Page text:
As the two companies confirmed that they really do want to merge, after all, shares of T-Mobile US (NASDAQ:TMUS) and Sprint (NYSE:S) fell on Monday morning. As of 12:15 p.m. EDT, Sprint shares traded 15.2% lower while T-Mobile stubs had lost 7.1% of Friday afternoon's closing value.
In a joint press release, Sprint and T-Mobile said that they have worked out a stock-swap merger deal that would combine the second and third largest American telecoms into a single business. The surviving company would be called T-Mobile, led by current T-Mobile CEO John Legere and COO Mike Sievert. T-Mobile also gets to keep the chairman's post for the board of directors, though Sprint CEO Marcelo Claure and chairman Masayoshi Son will have seats in that combined boardroom.
In all, T-Mobile parent Deutsche Telekom (OTC:DTEGY) will own 42% of the resulting company. Sprint's majority owner SoftBank Group (OTC:SFTB.Y) will hold a 27% ownership stake. Public investors will grab the remaining 31%. Each company's board of directors has given a thumbs-up for the combination, and the merger is expected to close no later than the middle of 2019.
This on-again, off-again relationship has been on the verge of a merger for years. From 2013 to 2017, the two companies have held many rounds of buyout talks. This is just the first time those talks have been allowed to culminate in a real agreement.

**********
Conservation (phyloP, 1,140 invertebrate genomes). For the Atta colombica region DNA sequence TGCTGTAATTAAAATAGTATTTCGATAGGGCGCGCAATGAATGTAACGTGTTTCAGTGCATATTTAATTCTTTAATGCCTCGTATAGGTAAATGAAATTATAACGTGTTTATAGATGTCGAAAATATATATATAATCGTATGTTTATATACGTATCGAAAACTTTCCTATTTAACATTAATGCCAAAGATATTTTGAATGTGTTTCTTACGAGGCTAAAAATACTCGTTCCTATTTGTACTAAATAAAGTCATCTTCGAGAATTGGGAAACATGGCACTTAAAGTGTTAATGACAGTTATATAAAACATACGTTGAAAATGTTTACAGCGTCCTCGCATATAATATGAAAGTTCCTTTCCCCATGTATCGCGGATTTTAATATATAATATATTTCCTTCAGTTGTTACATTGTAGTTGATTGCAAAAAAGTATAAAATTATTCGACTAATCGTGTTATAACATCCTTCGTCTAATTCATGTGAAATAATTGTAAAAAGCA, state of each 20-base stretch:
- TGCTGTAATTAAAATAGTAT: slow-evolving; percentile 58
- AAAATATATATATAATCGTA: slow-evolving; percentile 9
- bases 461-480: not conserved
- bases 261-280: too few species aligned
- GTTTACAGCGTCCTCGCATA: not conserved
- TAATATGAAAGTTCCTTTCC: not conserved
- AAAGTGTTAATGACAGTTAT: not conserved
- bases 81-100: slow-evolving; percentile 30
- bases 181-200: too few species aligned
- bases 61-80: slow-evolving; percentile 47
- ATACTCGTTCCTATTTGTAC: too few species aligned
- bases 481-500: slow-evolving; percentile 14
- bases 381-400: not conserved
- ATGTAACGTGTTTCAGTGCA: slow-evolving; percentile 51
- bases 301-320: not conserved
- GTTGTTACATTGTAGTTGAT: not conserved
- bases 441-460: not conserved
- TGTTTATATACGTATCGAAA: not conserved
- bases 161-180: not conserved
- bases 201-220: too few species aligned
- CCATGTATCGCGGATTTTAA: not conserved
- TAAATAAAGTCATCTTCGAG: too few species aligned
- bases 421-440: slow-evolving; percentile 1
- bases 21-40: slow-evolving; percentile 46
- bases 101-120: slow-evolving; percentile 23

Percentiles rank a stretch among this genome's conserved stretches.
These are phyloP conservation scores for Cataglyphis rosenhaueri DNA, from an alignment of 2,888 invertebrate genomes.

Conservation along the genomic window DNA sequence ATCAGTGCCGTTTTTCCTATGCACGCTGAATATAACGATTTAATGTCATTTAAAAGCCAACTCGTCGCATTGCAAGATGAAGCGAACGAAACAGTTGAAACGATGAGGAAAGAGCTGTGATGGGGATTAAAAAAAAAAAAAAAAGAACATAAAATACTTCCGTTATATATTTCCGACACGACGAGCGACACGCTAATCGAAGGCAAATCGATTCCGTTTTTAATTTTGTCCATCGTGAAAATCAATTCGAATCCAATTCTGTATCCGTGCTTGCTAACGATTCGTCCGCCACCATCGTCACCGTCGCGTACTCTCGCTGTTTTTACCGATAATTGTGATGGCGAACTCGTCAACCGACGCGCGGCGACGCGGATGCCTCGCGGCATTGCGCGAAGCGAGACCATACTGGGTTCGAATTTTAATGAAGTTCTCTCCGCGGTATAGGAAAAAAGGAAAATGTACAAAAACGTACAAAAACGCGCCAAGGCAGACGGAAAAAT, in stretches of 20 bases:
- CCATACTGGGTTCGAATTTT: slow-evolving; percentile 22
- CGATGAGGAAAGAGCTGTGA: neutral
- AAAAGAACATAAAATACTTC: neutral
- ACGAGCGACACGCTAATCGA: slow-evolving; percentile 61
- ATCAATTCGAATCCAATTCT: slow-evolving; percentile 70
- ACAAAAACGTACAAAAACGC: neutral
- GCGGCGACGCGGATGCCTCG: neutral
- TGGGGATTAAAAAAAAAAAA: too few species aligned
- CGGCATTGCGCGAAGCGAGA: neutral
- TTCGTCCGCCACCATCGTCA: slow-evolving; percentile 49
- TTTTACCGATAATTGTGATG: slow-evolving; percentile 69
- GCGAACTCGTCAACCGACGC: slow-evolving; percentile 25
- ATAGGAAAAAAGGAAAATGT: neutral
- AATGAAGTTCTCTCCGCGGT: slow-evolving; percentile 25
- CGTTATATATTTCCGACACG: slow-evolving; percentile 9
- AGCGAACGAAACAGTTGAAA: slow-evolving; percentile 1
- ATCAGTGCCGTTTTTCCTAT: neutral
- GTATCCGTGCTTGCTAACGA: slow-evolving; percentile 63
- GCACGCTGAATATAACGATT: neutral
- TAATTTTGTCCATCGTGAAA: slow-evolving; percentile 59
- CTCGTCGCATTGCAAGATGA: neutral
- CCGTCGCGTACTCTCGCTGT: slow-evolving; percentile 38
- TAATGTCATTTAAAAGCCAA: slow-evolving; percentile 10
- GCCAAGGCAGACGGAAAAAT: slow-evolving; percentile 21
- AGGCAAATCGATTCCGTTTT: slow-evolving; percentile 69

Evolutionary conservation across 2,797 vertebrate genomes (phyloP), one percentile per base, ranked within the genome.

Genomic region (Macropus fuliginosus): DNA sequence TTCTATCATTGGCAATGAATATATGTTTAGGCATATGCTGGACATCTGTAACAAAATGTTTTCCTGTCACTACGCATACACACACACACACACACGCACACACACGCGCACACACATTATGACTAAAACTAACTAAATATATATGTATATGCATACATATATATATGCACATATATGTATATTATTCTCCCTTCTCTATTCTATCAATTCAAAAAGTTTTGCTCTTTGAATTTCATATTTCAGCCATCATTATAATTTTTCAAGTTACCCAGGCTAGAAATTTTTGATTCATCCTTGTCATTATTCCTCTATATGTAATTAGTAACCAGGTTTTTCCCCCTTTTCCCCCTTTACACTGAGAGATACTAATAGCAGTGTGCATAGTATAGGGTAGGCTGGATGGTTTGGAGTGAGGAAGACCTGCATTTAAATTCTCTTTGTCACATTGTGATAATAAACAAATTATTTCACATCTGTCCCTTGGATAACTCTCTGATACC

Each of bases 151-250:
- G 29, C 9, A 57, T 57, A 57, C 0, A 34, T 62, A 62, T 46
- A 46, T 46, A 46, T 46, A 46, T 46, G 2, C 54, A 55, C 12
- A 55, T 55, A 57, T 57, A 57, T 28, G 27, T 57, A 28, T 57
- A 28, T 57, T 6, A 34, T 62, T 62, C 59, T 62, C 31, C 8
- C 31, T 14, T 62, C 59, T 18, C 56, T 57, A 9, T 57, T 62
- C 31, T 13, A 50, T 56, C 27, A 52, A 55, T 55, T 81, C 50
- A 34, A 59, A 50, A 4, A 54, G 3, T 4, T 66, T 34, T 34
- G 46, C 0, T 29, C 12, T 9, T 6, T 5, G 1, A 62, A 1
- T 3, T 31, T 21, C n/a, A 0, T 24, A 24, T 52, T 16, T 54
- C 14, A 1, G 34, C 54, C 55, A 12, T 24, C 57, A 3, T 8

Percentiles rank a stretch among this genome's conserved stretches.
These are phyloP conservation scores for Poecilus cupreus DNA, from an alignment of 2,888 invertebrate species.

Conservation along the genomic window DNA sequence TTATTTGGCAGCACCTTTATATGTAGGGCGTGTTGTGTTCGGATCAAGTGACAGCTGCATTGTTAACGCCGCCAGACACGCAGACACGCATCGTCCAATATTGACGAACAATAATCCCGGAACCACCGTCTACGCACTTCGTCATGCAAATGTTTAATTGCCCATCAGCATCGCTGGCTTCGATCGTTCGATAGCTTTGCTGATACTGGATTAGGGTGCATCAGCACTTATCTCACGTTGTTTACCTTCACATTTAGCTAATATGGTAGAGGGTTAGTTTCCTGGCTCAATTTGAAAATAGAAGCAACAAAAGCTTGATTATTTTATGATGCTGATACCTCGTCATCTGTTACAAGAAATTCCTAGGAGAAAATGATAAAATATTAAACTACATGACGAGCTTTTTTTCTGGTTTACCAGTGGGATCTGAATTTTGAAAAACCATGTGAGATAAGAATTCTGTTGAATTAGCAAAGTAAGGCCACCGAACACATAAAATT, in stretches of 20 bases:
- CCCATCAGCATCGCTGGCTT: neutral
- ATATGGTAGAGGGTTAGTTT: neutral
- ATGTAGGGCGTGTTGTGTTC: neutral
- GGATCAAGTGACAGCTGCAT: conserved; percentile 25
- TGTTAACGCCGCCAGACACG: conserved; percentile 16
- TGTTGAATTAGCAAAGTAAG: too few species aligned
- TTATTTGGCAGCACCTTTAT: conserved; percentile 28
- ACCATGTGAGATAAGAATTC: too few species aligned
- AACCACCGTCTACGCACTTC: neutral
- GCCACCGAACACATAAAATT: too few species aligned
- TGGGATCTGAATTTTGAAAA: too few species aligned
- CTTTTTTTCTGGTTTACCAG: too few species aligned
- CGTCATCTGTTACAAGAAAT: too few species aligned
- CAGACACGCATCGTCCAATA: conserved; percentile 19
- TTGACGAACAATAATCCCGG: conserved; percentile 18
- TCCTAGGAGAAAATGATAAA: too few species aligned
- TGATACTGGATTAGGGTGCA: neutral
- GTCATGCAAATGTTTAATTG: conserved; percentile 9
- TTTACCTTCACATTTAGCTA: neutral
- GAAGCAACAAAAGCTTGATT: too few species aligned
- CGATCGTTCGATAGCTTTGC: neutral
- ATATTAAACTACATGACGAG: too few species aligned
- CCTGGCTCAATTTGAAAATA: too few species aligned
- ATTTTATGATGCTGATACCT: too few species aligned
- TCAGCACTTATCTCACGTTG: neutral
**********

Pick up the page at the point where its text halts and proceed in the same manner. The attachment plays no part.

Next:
Mere rumors of this pending announcement drove Sprint's share prices 18% higher three weeks ago. The actual news sparked the opposite reaction, effectively erasing all of the earlier merger-related boosts from T-Mobile's shares and cutting Sprint's gains in half. Investors on both sides of this deal seem to have expected a more favorable deal than this, and regulatory issues may still stop the deal in its tracks.
All of that being said, Sprint investors should applaud a sensible exit strategy, while T-Mobile owners celebrate the technical and economic benefits that will spring from doubling the wireless network's size. The two tickers should move in tandem until their merger is either consummated or nixed.